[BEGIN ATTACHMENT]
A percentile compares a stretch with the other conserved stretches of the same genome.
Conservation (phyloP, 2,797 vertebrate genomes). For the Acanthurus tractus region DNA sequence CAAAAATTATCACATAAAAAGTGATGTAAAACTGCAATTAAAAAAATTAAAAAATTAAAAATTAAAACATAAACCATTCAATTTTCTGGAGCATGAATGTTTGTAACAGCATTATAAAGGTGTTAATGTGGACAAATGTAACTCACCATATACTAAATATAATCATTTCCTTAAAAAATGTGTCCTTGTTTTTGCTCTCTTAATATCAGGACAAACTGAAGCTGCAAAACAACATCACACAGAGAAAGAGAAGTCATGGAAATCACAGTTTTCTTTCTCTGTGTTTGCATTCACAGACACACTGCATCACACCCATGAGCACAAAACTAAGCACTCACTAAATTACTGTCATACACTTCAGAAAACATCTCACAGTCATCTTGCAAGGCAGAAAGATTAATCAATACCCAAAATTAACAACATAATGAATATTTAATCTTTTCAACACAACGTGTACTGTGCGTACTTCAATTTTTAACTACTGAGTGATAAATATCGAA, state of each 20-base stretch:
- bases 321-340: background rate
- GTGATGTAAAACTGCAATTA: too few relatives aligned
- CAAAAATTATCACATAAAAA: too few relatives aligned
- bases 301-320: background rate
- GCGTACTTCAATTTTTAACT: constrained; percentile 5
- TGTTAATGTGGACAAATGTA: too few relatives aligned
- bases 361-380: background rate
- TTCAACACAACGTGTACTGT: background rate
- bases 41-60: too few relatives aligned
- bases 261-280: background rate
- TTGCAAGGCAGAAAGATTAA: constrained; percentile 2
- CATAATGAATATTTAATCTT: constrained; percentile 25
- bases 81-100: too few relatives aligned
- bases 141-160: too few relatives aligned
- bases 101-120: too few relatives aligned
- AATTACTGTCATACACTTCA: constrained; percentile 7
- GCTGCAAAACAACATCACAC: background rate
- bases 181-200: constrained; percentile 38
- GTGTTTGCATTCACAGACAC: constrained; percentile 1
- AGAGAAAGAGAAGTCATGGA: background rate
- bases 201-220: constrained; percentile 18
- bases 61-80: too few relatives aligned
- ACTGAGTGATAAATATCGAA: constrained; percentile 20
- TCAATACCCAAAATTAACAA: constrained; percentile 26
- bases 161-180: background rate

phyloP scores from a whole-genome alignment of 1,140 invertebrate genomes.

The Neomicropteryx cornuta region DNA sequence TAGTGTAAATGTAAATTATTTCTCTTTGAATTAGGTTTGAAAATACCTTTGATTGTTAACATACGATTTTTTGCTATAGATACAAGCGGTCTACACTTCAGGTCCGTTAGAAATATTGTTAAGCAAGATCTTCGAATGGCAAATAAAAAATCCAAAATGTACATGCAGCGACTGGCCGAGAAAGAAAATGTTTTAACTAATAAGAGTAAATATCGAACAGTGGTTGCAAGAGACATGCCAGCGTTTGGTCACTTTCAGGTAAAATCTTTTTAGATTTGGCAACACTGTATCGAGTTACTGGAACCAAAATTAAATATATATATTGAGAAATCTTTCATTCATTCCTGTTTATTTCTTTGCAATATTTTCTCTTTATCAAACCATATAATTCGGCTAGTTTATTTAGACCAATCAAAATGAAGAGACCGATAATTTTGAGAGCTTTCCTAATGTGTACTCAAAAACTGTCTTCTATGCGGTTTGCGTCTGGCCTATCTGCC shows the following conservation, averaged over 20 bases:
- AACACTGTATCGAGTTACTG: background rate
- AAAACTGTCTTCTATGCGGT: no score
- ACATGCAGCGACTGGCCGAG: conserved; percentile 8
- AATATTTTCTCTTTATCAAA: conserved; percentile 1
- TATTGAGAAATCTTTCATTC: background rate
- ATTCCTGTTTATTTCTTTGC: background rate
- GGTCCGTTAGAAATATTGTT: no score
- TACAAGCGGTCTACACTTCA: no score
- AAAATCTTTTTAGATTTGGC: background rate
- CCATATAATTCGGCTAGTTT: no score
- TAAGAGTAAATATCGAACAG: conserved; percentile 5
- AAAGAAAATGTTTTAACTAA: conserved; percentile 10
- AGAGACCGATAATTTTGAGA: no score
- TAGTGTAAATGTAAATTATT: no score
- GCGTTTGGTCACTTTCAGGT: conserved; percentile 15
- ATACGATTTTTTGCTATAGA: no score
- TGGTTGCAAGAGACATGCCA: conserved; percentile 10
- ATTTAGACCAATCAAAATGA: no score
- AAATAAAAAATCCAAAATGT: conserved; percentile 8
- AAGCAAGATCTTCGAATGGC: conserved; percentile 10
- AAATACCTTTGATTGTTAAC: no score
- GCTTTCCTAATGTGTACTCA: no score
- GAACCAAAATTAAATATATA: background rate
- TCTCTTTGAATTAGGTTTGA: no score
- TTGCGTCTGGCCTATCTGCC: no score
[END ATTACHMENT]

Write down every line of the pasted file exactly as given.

A percentile compares a stretch with the other conserved stretches of the same genome.
Conservation (phyloP, 2,797 vertebrate genomes). For the Acanthurus tractus region DNA sequence CAAAAATTATCACATAAAAAGTGATGTAAAACTGCAATTAAAAAAATTAAAAAATTAAAAATTAAAACATAAACCATTCAATTTTCTGGAGCATGAATGTTTGTAACAGCATTATAAAGGTGTTAATGTGGACAAATGTAACTCACCATATACTAAATATAATCATTTCCTTAAAAAATGTGTCCTTGTTTTTGCTCTCTTAATATCAGGACAAACTGAAGCTGCAAAACAACATCACACAGAGAAAGAGAAGTCATGGAAATCACAGTTTTCTTTCTCTGTGTTTGCATTCACAGACACACTGCATCACACCCATGAGCACAAAACTAAGCACTCACTAAATTACTGTCATACACTTCAGAAAACATCTCACAGTCATCTTGCAAGGCAGAAAGATTAATCAATACCCAAAATTAACAACATAATGAATATTTAATCTTTTCAACACAACGTGTACTGTGCGTACTTCAATTTTTAACTACTGAGTGATAAATATCGAA, state of each 20-base stretch:
- bases 321-340: background rate
- GTGATGTAAAACTGCAATTA: too few relatives aligned
- CAAAAATTATCACATAAAAA: too few relatives aligned
- bases 301-320: background rate
- GCGTACTTCAATTTTTAACT: constrained; percentile 5
- TGTTAATGTGGACAAATGTA: too few relatives aligned
- bases 361-380: background rate
- TTCAACACAACGTGTACTGT: background rate
- bases 41-60: too few relatives aligned
- bases 261-280: background rate
- TTGCAAGGCAGAAAGATTAA: constrained; percentile 2
- CATAATGAATATTTAATCTT: constrained; percentile 25
- bases 81-100: too few relatives aligned
- bases 141-160: too few relatives aligned
- bases 101-120: too few relatives aligned
- AATTACTGTCATACACTTCA: constrained; percentile 7
- GCTGCAAAACAACATCACAC: background rate
- bases 181-200: constrained; percentile 38
- GTGTTTGCATTCACAGACAC: constrained; percentile 1
- AGAGAAAGAGAAGTCATGGA: background rate
- bases 201-220: constrained; percentile 18
- bases 61-80: too few relatives aligned
- ACTGAGTGATAAATATCGAA: constrained; percentile 20
- TCAATACCCAAAATTAACAA: constrained; percentile 26
- bases 161-180: background rate

phyloP scores from a whole-genome alignment of 1,140 invertebrate genomes.

The Neomicropteryx cornuta region DNA sequence TAGTGTAAATGTAAATTATTTCTCTTTGAATTAGGTTTGAAAATACCTTTGATTGTTAACATACGATTTTTTGCTATAGATACAAGCGGTCTACACTTCAGGTCCGTTAGAAATATTGTTAAGCAAGATCTTCGAATGGCAAATAAAAAATCCAAAATGTACATGCAGCGACTGGCCGAGAAAGAAAATGTTTTAACTAATAAGAGTAAATATCGAACAGTGGTTGCAAGAGACATGCCAGCGTTTGGTCACTTTCAGGTAAAATCTTTTTAGATTTGGCAACACTGTATCGAGTTACTGGAACCAAAATTAAATATATATATTGAGAAATCTTTCATTCATTCCTGTTTATTTCTTTGCAATATTTTCTCTTTATCAAACCATATAATTCGGCTAGTTTATTTAGACCAATCAAAATGAAGAGACCGATAATTTTGAGAGCTTTCCTAATGTGTACTCAAAAACTGTCTTCTATGCGGTTTGCGTCTGGCCTATCTGCC shows the following conservation, averaged over 20 bases:
- AACACTGTATCGAGTTACTG: background rate
- AAAACTGTCTTCTATGCGGT: no score
- ACATGCAGCGACTGGCCGAG: conserved; percentile 8
- AATATTTTCTCTTTATCAAA: conserved; percentile 1
- TATTGAGAAATCTTTCATTC: background rate
- ATTCCTGTTTATTTCTTTGC: background rate
- GGTCCGTTAGAAATATTGTT: no score
- TACAAGCGGTCTACACTTCA: no score
- AAAATCTTTTTAGATTTGGC: background rate
- CCATATAATTCGGCTAGTTT: no score
- TAAGAGTAAATATCGAACAG: conserved; percentile 5
- AAAGAAAATGTTTTAACTAA: conserved; percentile 10
- AGAGACCGATAATTTTGAGA: no score
- TAGTGTAAATGTAAATTATT: no score
- GCGTTTGGTCACTTTCAGGT: conserved; percentile 15
- ATACGATTTTTTGCTATAGA: no score
- TGGTTGCAAGAGACATGCCA: conserved; percentile 10
- ATTTAGACCAATCAAAATGA: no score
- AAATAAAAAATCCAAAATGT: conserved; percentile 8
- AAGCAAGATCTTCGAATGGC: conserved; percentile 10
- AAATACCTTTGATTGTTAAC: no score
- GCTTTCCTAATGTGTACTCA: no score
- GAACCAAAATTAAATATATA: background rate
- TCTCTTTGAATTAGGTTTGA: no score
- TTGCGTCTGGCCTATCTGCC: no score